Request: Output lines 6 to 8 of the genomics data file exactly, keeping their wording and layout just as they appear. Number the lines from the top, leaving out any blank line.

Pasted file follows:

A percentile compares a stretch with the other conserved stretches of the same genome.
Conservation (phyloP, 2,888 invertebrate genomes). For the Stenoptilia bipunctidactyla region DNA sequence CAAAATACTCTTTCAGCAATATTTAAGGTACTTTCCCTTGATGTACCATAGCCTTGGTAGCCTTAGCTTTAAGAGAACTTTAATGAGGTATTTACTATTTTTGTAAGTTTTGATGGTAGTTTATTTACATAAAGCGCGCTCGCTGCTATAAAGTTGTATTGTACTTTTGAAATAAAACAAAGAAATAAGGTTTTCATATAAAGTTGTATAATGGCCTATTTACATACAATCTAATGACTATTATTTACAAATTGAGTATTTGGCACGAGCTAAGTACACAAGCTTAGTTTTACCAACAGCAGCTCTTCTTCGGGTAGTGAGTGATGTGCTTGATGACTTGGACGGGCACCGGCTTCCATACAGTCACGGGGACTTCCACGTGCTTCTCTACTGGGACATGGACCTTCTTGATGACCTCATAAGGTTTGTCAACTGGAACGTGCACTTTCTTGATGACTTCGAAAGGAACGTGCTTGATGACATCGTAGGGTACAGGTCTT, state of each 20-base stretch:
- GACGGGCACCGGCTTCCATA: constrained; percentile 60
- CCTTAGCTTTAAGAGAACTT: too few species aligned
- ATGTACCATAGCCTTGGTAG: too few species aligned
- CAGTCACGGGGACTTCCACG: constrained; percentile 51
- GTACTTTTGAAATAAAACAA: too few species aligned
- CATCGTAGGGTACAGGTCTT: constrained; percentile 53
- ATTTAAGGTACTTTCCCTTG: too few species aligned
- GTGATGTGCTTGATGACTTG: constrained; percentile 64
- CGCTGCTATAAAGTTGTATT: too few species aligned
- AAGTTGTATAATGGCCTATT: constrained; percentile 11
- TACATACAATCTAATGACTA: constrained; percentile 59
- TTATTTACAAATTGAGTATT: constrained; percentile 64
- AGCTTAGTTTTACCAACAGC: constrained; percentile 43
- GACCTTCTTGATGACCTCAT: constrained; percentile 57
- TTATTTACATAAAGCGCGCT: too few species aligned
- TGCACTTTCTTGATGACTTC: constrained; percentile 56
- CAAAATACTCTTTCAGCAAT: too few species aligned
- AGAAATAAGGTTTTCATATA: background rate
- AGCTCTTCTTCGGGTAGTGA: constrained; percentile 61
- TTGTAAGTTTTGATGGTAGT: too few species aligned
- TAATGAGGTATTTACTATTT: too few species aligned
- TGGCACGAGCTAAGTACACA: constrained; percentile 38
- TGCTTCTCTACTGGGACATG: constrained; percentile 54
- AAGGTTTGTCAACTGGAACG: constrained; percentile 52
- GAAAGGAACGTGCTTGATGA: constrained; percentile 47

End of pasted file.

- CAGTCACGGGGACTTCCACG: constrained; percentile 51
- GTACTTTTGAAATAAAACAA: too few species aligned
- CATCGTAGGGTACAGGTCTT: constrained; percentile 53